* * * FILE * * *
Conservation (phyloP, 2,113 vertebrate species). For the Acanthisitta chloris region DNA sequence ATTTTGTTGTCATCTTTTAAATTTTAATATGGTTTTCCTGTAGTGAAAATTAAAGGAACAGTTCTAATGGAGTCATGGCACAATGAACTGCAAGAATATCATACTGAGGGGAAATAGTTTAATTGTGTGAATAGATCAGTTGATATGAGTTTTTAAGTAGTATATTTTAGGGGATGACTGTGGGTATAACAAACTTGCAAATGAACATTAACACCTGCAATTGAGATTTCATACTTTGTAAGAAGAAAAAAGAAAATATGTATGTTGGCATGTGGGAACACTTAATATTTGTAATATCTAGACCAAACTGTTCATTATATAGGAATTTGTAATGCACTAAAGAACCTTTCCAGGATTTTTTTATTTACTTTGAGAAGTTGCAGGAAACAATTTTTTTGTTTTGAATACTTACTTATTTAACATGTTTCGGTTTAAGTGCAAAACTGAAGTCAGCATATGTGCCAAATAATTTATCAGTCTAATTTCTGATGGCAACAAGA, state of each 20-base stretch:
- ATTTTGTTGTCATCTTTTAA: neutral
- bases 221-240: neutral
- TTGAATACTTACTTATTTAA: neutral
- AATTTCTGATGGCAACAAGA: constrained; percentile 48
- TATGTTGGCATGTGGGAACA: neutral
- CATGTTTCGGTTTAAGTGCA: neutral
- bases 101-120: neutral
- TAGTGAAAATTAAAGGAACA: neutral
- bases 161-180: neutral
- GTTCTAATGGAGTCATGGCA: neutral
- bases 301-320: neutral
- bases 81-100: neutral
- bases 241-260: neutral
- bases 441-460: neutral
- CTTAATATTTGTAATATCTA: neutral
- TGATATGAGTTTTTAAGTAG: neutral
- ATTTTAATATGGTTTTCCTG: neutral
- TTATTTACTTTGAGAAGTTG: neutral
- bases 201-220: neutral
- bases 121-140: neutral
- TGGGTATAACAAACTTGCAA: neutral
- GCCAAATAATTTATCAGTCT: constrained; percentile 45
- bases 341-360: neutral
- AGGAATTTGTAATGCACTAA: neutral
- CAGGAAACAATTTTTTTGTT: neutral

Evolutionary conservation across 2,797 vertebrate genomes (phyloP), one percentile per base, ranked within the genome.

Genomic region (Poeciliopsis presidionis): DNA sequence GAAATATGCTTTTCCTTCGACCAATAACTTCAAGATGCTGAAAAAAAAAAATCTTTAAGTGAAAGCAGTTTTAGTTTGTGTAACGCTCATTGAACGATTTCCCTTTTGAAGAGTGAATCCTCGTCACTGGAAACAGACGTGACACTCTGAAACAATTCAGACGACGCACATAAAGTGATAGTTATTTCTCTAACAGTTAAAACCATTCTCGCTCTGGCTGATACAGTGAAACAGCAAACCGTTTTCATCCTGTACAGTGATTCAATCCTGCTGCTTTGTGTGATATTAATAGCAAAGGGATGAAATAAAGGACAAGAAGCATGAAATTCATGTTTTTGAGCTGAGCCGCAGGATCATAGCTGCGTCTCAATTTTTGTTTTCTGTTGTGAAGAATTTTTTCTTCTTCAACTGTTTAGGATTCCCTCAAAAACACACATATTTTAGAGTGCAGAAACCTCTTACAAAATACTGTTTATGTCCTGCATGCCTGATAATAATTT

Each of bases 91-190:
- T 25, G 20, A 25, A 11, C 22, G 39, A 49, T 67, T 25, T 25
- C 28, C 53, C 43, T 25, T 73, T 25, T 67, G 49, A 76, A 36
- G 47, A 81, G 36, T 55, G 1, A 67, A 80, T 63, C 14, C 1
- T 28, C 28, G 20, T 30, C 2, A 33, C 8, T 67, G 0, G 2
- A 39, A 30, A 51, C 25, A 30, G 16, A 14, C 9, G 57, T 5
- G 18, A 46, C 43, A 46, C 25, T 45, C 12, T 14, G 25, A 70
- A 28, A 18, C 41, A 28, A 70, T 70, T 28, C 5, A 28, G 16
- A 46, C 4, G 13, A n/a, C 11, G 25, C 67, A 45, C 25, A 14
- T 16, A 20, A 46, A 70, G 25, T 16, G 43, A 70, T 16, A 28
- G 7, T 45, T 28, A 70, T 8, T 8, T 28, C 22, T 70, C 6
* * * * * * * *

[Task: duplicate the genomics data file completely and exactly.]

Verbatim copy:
Conservation (phyloP, 2,113 vertebrate species). For the Acanthisitta chloris region DNA sequence ATTTTGTTGTCATCTTTTAAATTTTAATATGGTTTTCCTGTAGTGAAAATTAAAGGAACAGTTCTAATGGAGTCATGGCACAATGAACTGCAAGAATATCATACTGAGGGGAAATAGTTTAATTGTGTGAATAGATCAGTTGATATGAGTTTTTAAGTAGTATATTTTAGGGGATGACTGTGGGTATAACAAACTTGCAAATGAACATTAACACCTGCAATTGAGATTTCATACTTTGTAAGAAGAAAAAAGAAAATATGTATGTTGGCATGTGGGAACACTTAATATTTGTAATATCTAGACCAAACTGTTCATTATATAGGAATTTGTAATGCACTAAAGAACCTTTCCAGGATTTTTTTATTTACTTTGAGAAGTTGCAGGAAACAATTTTTTTGTTTTGAATACTTACTTATTTAACATGTTTCGGTTTAAGTGCAAAACTGAAGTCAGCATATGTGCCAAATAATTTATCAGTCTAATTTCTGATGGCAACAAGA, state of each 20-base stretch:
- ATTTTGTTGTCATCTTTTAA: neutral
- bases 221-240: neutral
- TTGAATACTTACTTATTTAA: neutral
- AATTTCTGATGGCAACAAGA: constrained; percentile 48
- TATGTTGGCATGTGGGAACA: neutral
- CATGTTTCGGTTTAAGTGCA: neutral
- bases 101-120: neutral
- TAGTGAAAATTAAAGGAACA: neutral
- bases 161-180: neutral
- GTTCTAATGGAGTCATGGCA: neutral
- bases 301-320: neutral
- bases 81-100: neutral
- bases 241-260: neutral
- bases 441-460: neutral
- CTTAATATTTGTAATATCTA: neutral
- TGATATGAGTTTTTAAGTAG: neutral
- ATTTTAATATGGTTTTCCTG: neutral
- TTATTTACTTTGAGAAGTTG: neutral
- bases 201-220: neutral
- bases 121-140: neutral
- TGGGTATAACAAACTTGCAA: neutral
- GCCAAATAATTTATCAGTCT: constrained; percentile 45
- bases 341-360: neutral
- AGGAATTTGTAATGCACTAA: neutral
- CAGGAAACAATTTTTTTGTT: neutral

Evolutionary conservation across 2,797 vertebrate genomes (phyloP), one percentile per base, ranked within the genome.

Genomic region (Poeciliopsis presidionis): DNA sequence GAAATATGCTTTTCCTTCGACCAATAACTTCAAGATGCTGAAAAAAAAAAATCTTTAAGTGAAAGCAGTTTTAGTTTGTGTAACGCTCATTGAACGATTTCCCTTTTGAAGAGTGAATCCTCGTCACTGGAAACAGACGTGACACTCTGAAACAATTCAGACGACGCACATAAAGTGATAGTTATTTCTCTAACAGTTAAAACCATTCTCGCTCTGGCTGATACAGTGAAACAGCAAACCGTTTTCATCCTGTACAGTGATTCAATCCTGCTGCTTTGTGTGATATTAATAGCAAAGGGATGAAATAAAGGACAAGAAGCATGAAATTCATGTTTTTGAGCTGAGCCGCAGGATCATAGCTGCGTCTCAATTTTTGTTTTCTGTTGTGAAGAATTTTTTCTTCTTCAACTGTTTAGGATTCCCTCAAAAACACACATATTTTAGAGTGCAGAAACCTCTTACAAAATACTGTTTATGTCCTGCATGCCTGATAATAATTT

Each of bases 91-190:
- T 25, G 20, A 25, A 11, C 22, G 39, A 49, T 67, T 25, T 25
- C 28, C 53, C 43, T 25, T 73, T 25, T 67, G 49, A 76, A 36
- G 47, A 81, G 36, T 55, G 1, A 67, A 80, T 63, C 14, C 1
- T 28, C 28, G 20, T 30, C 2, A 33, C 8, T 67, G 0, G 2
- A 39, A 30, A 51, C 25, A 30, G 16, A 14, C 9, G 57, T 5
- G 18, A 46, C 43, A 46, C 25, T 45, C 12, T 14, G 25, A 70
- A 28, A 18, C 41, A 28, A 70, T 70, T 28, C 5, A 28, G 16
- A 46, C 4, G 13, A n/a, C 11, G 25, C 67, A 45, C 25, A 14
- T 16, A 20, A 46, A 70, G 25, T 16, G 43, A 70, T 16, A 28
- G 7, T 45, T 28, A 70, T 8, T 8, T 28, C 22, T 70, C 6